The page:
The second point was that the names Rear Transmission Plates (three) were mistaken by a RAEME tradesman as meaning the Transmission Covers of which there are five, ( see top photo.) Whilst I may be wrong I never heard the Transmission Covers referred to as Transmission Plates. It was my mistaken impression that anyone would know the difference. Also the design of the Centurion is such that neither the Transmission or Engine Covers need to be removed for either a transmission, motor or clutch removal. If anyone else was upset or mistaken by this point, all I can say is I am sorry,
Point three was that people would think that after reading my story, that they could remove a Centurion Clutch. Well we did! But you need the correct tools, a crane, and some instructions, all of which we had.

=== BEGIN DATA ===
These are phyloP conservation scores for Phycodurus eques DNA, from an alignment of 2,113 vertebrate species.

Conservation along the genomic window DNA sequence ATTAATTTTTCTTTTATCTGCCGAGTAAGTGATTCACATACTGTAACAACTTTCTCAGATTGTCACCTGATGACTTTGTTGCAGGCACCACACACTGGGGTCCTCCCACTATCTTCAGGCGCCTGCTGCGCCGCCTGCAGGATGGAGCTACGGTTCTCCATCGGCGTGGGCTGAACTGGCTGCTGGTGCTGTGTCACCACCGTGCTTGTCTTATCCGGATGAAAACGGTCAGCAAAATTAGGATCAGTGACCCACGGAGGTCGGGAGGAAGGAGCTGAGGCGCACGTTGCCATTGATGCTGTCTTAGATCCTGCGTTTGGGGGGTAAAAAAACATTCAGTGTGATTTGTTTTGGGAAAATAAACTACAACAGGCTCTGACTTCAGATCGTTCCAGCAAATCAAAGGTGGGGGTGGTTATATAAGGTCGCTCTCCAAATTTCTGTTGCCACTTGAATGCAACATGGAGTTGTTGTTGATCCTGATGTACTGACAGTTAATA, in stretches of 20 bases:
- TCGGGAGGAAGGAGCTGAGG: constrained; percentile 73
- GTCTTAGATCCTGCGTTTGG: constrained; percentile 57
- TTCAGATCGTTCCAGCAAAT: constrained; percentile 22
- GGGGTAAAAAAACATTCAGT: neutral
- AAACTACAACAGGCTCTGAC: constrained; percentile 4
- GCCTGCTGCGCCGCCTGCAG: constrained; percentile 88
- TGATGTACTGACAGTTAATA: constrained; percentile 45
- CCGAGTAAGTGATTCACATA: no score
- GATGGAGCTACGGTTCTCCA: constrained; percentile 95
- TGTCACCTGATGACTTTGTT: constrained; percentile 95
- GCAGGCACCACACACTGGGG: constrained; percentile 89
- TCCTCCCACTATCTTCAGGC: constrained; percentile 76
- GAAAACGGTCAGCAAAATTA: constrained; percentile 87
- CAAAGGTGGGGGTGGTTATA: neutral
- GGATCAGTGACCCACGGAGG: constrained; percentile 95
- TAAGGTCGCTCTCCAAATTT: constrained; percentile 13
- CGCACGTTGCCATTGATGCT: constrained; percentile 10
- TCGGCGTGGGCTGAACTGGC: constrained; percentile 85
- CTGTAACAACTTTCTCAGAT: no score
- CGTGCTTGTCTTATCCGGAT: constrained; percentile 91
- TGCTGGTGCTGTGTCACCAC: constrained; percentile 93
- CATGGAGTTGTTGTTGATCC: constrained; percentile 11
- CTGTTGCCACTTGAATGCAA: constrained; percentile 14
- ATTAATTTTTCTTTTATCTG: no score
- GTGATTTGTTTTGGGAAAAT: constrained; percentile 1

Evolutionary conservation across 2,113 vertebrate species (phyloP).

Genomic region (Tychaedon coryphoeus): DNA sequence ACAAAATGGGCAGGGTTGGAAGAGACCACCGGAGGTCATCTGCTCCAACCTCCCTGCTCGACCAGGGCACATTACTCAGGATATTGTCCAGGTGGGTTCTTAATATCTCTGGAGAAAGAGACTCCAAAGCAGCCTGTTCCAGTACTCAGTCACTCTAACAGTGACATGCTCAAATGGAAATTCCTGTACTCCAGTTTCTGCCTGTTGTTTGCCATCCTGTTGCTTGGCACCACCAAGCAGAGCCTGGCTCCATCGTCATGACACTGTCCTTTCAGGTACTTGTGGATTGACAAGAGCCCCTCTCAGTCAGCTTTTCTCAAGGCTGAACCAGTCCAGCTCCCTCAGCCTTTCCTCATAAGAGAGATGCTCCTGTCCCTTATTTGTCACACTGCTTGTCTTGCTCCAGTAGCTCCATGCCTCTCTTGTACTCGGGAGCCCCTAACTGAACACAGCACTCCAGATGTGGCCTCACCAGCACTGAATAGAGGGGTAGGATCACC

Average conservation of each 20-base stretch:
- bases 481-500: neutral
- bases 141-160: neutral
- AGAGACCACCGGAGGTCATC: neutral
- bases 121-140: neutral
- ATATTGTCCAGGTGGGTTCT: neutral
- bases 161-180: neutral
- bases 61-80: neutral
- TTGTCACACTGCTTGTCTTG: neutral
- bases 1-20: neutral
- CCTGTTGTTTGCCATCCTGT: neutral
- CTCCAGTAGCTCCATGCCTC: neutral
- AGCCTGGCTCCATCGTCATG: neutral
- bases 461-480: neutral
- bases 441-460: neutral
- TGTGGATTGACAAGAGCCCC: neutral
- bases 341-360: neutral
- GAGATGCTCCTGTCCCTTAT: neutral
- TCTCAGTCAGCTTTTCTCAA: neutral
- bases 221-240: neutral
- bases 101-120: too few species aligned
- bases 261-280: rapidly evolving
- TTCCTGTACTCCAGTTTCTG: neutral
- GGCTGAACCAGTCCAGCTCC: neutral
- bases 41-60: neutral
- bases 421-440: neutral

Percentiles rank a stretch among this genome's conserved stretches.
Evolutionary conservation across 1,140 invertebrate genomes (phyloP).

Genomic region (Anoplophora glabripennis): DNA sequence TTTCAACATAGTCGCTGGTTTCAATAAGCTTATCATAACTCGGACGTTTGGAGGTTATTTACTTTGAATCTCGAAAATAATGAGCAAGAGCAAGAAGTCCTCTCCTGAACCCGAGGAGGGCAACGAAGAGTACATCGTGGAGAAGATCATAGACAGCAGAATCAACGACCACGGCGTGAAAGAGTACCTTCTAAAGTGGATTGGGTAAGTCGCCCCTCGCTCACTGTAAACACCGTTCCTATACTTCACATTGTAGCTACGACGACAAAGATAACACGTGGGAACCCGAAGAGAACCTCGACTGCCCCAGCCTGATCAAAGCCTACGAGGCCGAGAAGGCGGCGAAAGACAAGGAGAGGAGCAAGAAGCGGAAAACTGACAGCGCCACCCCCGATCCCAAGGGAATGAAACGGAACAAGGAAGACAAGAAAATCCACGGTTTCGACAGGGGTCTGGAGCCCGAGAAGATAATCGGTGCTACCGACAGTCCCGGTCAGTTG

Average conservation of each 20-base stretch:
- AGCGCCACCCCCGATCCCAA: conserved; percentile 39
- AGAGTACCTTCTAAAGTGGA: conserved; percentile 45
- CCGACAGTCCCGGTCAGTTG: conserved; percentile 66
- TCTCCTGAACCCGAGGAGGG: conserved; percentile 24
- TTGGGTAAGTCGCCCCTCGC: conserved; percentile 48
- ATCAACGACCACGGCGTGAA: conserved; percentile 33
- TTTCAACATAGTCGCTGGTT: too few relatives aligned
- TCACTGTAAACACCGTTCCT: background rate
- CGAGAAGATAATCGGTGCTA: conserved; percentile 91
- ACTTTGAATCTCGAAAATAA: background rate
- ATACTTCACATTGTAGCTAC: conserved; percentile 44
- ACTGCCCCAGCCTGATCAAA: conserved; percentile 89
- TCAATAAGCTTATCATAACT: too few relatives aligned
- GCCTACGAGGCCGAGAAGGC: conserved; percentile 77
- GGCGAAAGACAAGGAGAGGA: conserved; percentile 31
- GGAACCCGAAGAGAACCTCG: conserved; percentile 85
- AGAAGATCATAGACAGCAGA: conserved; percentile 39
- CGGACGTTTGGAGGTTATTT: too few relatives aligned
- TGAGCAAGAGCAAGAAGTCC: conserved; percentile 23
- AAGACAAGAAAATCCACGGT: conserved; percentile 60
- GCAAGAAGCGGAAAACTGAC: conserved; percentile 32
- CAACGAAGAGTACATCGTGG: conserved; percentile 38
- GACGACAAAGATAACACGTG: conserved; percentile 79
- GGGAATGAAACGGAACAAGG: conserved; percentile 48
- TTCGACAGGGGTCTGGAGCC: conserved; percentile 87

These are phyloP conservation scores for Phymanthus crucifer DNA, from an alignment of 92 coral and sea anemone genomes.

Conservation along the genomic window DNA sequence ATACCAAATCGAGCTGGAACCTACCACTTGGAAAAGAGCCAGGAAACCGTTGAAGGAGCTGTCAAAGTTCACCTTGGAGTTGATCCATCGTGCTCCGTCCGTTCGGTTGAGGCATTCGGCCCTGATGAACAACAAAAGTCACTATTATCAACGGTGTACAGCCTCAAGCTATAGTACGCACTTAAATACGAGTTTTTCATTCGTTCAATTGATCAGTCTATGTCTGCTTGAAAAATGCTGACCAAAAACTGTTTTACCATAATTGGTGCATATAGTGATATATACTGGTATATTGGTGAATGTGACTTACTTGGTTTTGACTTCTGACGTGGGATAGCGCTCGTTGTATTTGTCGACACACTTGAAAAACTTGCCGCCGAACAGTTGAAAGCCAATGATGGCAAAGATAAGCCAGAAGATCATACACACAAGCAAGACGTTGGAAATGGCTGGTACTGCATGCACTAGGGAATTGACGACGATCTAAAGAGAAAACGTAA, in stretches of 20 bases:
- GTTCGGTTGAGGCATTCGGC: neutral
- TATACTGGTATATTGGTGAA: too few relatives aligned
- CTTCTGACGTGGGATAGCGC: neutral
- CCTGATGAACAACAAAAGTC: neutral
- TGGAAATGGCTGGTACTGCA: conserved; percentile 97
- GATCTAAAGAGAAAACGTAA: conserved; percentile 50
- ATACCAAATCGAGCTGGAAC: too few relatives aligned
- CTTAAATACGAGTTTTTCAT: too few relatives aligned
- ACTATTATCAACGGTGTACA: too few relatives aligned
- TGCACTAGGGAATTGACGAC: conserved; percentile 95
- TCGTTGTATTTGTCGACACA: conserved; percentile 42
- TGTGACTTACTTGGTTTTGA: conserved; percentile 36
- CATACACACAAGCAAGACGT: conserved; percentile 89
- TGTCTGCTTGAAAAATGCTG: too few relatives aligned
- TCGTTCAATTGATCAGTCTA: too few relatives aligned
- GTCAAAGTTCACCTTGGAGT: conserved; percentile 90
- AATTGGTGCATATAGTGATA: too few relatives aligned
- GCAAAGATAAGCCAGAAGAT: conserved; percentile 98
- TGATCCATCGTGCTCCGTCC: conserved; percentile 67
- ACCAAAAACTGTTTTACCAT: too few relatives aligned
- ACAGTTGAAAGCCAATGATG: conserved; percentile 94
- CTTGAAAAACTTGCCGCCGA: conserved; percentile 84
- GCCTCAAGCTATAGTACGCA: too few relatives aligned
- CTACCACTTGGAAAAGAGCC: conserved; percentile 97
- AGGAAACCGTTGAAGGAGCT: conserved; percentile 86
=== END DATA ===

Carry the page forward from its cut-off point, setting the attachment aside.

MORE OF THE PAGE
Time to start, Radiators in the raised position resting back against the hull. The top of the left hand radiator you can see the drop down handles used for raising the radiators, they are extended now but when radiator is dropped down they also slip down out of the way. Then the lock down bolts make the radiators secure.
The cover plates are still fitted in this photo. The left hand one, a tool box is sitting on it and the centre one is just under the ring spanner, being held by Aub.
Removing the centre support bracket
Removing the left hand side plate
Removing the right hand side plate seen at Stu's elbow---The centre and left hand plates are laying on the rear of the tank
Both radiators in the closed position --- note the bent bars over the radiators, you can stand on them without causing damage